A masterpiece of film noir double dealing, Double Indemnity (1944) codified the moral depravity and sexual charge of the nascent genre at its most cynical.
Barbara Stanwyck is perfectly heartless as Phyllis Dietrichson, the icy adulteress who plants the seeds of murder in the mind of conniving insurance agent Walter Neff (Fred MacMurray). He plots the cold-blooded murder of her rich husband, only to discover that sharing a murder does not necessarily bring lovers closer together.
Director Billy Wilder shocked audiences and tweaked the morality watchdogs with this ruthless adaptation of James M. Cain’s notorious novel. He scripted the adaptation with crime fiction master Raymond Chandler and they filled the tawdry tale of murder with pulp poetry. As Neff’s boss Keys explains, murder is not like taking a trolley ride. They can’t get off at separate stops. “They’re stuck with each other and they got to ride all the way to the end of the line and it’s a one-way trip and the last stop is the cemetery.” It reads fine on the page but as delivered by Edward G. Robinson is has the ring of fate.
Double Indemnity gave the cinema a double-crossing siren whose call lures our mercenary narrator to his inevitable doom. It made Stanwyck the queen bee of film noir and Phyllis Dietrichson is her definitive incarnation: a platinum blonde with a heart of brass and a tarnished soul.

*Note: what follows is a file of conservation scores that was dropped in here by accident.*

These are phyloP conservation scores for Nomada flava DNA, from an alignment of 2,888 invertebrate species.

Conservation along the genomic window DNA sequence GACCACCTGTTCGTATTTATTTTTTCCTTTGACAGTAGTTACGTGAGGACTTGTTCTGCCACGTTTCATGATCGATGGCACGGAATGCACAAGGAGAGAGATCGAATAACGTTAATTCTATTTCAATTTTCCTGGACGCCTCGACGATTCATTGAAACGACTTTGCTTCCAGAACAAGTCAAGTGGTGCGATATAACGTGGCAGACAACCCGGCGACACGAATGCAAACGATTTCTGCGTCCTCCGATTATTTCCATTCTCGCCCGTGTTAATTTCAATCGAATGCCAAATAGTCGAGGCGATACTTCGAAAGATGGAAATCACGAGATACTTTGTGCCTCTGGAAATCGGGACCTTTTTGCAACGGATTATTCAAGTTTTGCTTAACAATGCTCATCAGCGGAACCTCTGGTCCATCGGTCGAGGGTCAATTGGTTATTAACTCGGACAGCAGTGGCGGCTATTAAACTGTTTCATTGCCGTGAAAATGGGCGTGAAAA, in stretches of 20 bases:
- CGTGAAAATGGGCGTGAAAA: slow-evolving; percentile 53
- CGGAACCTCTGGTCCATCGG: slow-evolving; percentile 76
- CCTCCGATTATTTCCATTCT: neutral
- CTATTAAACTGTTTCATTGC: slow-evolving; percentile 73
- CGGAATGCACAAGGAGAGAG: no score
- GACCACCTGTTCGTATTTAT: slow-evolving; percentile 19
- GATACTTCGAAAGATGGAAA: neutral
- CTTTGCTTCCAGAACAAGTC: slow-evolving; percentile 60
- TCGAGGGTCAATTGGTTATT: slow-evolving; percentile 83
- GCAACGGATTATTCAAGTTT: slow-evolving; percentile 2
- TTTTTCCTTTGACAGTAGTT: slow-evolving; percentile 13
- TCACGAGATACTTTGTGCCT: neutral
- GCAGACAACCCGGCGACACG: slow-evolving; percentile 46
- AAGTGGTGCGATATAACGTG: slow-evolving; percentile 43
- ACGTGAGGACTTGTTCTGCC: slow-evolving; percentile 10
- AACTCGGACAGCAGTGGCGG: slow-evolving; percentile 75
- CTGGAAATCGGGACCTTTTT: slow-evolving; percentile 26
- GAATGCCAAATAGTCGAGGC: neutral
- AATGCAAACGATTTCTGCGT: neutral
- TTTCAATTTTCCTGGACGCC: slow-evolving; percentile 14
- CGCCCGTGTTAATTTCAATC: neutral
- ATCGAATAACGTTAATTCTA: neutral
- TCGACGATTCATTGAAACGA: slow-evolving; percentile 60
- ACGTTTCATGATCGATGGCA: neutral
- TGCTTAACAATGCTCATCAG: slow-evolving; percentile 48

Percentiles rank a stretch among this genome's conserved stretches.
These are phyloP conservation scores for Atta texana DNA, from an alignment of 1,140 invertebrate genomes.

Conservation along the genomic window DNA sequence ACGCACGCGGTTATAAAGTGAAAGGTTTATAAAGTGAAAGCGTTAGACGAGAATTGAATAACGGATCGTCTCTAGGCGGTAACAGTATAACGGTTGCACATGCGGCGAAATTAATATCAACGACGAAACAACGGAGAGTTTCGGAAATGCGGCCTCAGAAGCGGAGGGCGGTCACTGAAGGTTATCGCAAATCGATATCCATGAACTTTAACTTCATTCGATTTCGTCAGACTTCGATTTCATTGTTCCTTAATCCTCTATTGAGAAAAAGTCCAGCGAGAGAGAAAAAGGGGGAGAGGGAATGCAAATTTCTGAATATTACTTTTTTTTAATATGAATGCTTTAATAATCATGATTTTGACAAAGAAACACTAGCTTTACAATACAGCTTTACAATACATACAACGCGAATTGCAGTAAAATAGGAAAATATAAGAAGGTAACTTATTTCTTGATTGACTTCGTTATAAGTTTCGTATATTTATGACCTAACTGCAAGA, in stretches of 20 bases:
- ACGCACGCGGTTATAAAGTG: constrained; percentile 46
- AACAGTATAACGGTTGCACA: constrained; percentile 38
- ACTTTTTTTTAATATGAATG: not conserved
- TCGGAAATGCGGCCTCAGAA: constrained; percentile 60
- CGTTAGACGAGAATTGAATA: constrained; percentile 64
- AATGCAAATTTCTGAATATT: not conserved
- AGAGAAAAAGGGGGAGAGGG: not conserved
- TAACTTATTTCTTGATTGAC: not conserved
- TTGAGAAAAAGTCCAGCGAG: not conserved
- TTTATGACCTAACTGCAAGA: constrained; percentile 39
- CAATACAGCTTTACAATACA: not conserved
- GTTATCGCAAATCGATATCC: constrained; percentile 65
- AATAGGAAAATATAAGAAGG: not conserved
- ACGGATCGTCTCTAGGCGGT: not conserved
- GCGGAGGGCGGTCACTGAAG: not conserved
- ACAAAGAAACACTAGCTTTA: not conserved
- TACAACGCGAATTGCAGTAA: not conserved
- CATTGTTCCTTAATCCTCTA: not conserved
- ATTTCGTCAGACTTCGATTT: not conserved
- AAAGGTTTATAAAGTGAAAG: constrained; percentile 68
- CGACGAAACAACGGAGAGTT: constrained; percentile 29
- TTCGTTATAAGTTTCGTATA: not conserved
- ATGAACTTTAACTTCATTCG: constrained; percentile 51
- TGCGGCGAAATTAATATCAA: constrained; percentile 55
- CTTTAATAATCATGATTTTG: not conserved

MacMurray played light romantic leads and comedy roles before taking on the easily-tempted Neff. It gave him a new career playing tough guys and cynics. Robinson’s persistent investigator Keys brings the only real warmth to this chilly film noir. His relationship to Neff is the closest this film comes to real love. The rest is simply fatal attraction. Cinematographer John F. Seitz brings a hard edge to the shadowy style and the great Miklos Rosza gives it one of the great scores.
It was nominated for seven Academy Awards, including best picture, director, screenplay, best actress (Stanwyck), and cinematography. It was just a little too cynical and sour to win anything in that era but it became one of the essential touchstones of film noir.
It was added to the National Film Registry in 1992.
Black and white
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Double Indemnity (The Criterion Collection) [Blu-ray]
Double Indemnity [Blu-ray]
Double Indemnity [DVD]
Double Indemnity (The Criterion Collection) [4K UHD + Blu-ray]
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The Criterion Collection presents a special edition release of the film on Blu-ray, DVD, and 4K UHD with two commentary tracks (one by film historian Richard Schickel, one by film historian / screenwriter Lem Dobbs and film historian Nick Redman), the featurette “Shadows of Suspense,” an introduction by Turner Classic Movies host Robert Osborne, and the 1973 TV-movie remake starring Richard Crenna, Samantha Eggar, and Lee J. Cobb.